In engineered truck tread compounds, a low content of well dispersed short fibers is usually introduced to improve mechanical and dynamic properties [6]. The relative high modulus short fibers increased the rigidity of rubber tread compound effectively, resulting in lower tire deflection and superior rolling resistance of the tire in service [16]. Walker [6, 17] reported that tear strength and fatigue thermogenesis of the rubber tread compound were improved by the addition of modified cellulose short fibers. However the existence of strong interface further elevated the rigidity properties of rubber and consequently reduced the elasticity characteristic of the composites [1, 10]. A research [18] showed that the elongation at break, an indication of the elasticity, of resorcinol-formaldehyde treated short fiber/NR compounds dropped substantially to 70%, compared to that of their counterparts having no bonding agents. The reason was attributed to the strong adhesion and a rapid dissipation of energy at the filler-matrix interface due to the initiation of a catastrophic rupture [8].

Rubber elasticity is essential for many important tire properties such as wet traction performance [19, 20]. The elastic and more compliant rubber compound increases the contact area and that in turn increases friction coefficient, which is feasible of the improved wet traction of a tire [21]. It can be expected that adequate interphase adhesion between short fibers and rubber matrix is desired for obtaining the well-balanced properties of both wet traction and rolling resistance but also maintaining wear resistance of rubber tread compound in tire service.

Nowadays, Management of End-of-Life Tires has become a critical problem worldwide. During the process of tire recycling, approximately 10% of waste short fibers which mainly consist of nylon, polyester, or cellulose are obtained [22]. Although the utilization of these large quantities waste fibers represents an important environmental benefit and great economic savings for the community, it has progressed slowly. Few studies in the literature focus on waste fibers on the properties of tire tread compounds [23, 24].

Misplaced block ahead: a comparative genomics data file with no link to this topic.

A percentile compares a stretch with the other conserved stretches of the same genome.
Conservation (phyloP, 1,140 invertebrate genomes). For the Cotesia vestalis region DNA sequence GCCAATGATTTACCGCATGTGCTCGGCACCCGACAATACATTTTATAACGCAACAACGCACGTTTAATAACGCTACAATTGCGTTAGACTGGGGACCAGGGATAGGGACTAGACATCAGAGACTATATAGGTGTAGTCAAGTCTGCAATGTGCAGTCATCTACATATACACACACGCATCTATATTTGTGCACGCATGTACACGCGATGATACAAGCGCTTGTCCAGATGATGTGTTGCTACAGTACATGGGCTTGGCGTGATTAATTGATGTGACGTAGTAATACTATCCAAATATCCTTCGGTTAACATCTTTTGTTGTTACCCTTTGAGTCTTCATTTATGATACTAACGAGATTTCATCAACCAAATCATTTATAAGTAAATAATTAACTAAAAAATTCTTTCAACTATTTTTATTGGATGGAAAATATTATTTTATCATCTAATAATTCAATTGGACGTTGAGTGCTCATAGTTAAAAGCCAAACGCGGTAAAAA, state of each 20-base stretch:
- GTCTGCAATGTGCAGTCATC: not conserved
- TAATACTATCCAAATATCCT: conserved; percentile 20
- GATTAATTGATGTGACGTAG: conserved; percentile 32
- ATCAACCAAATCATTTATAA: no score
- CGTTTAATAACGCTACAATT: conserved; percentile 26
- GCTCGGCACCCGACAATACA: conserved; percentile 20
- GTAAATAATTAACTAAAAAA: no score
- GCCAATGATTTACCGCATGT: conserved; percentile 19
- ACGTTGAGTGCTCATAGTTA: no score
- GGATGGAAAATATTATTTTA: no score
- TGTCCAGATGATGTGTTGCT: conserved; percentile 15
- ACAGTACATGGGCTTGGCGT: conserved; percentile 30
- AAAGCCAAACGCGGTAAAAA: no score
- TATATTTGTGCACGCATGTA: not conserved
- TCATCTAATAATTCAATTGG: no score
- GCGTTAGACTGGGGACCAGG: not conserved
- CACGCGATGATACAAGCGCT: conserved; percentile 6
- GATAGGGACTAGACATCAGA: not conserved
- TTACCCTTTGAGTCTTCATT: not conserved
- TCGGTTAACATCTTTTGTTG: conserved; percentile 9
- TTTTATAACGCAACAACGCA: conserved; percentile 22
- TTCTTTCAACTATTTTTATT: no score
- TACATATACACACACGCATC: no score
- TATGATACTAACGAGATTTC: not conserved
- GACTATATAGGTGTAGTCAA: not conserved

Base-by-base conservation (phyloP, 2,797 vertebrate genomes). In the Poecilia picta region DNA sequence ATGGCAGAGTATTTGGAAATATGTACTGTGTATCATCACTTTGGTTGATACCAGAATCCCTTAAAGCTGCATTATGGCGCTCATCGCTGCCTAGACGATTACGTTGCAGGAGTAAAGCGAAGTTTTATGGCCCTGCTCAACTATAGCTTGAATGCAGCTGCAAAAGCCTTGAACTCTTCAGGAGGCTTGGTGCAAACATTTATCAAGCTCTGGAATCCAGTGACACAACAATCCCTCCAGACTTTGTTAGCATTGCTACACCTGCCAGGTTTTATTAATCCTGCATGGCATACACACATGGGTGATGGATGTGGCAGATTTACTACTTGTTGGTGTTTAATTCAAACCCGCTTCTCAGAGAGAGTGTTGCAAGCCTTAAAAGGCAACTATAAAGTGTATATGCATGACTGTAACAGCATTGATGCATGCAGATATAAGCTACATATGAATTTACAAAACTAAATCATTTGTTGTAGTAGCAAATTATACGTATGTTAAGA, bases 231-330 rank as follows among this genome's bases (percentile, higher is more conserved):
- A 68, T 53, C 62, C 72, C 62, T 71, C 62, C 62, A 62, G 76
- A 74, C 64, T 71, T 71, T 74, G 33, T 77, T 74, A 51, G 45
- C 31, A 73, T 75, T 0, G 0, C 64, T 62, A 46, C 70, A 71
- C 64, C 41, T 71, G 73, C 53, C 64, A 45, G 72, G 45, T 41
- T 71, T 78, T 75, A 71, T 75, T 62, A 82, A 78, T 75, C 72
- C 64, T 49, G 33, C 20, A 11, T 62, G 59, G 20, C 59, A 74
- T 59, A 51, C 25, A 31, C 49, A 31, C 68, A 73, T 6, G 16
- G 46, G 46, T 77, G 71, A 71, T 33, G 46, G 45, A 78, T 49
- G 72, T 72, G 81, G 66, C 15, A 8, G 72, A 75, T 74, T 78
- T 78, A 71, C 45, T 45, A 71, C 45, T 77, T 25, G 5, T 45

Our previous research results had confirmed that short nylon fibers waste maintained their length upon mixing and had reinforcing effects on Ethylene Propylene Diene Monomer rubber [25]. Moreover, in our lab we had successfully employed Glycidyl 3-Pentadecenyl Phenyl Ether (GPPE), a renewable derivative from cashew nut industry, as a compatibilizer to improve the interface adhesion between SBR and nanoparticle fillers [26, 27]. The presence of the epoxy propyl ether group and C15 unsaturated side chain in GPPE molecule, as shown in Figure 1, facilitates chemical reactions of GPPE with many chemical compounds [28]. The C15 unsaturated side chain of GPPE was available for creating strong and flexible interaction between filler and rubber matrix [26].

In this study we utilized GPPE to modified short nylon fibers waste to form adequate interfacial bonding between fibers and rubber matrix for obtaining high-performance tread compound. The reference compound used is a typical tire tread composition consisting of SBR matrix and the key ingredients. The modified method and the fibers contents on the properties of SBR tread compound were investigated.

2. Experimental

2.1. Materials

Short nylon fibers waste with 0.5~2 cm length and 15~45μm diameter was supplied by DongGuangHuangYu, Inc., China. Acrylic acid (AA), GPPE, Triethylamine (TEA), Ammonium persulfate (APS), and Polyoxyethylene(10) ether (OP-10) were purchased from ShangHai JingChun Sheng Hua Inc., China, and used as received. SBR (1502) was obtained from China Petrochemical Corporation. All other ingredients used were of commercial grade.

2.2. Modified Fibers Preparation

AA and APS were dissolved in purified water at certain ratio, stirring dispersion at 25°C for 1 hour to obtain fully mixed solution A. GPPE, TEA, and OP-10 were mixed in purified water, stirring at 25°C for 20min to prepare solution B.

A simple two-step method was used to modify fibers. In the first step, solution A was sprayed into short nylon fibers waste which was predispersing in a high-speed mixer at 1400r/min speed for 20min. Subsequently the resultant fibers were taken out and placed into a vacuum oven at 70°C for 2.5 hours to obtain the pretreated fibers (marked as MNSF-1). In the second step, MNSF-1 was mixed with solution B following the procedure similar to the first step to obtain the modified fiber (marked as MSNF-2). MSNF-2 was used in the rubber tread compound formula.

The modified fiber was dipped into ethyl alcohol for 12 hours then washed by deionized water several times to remove the unreacted monomer. After vacuum dried at 90°C for 24 hours, the purified fiber was characterized by FTIR and SEM.

2.3. Preparation of Short Fibers/SBR Tread Compounds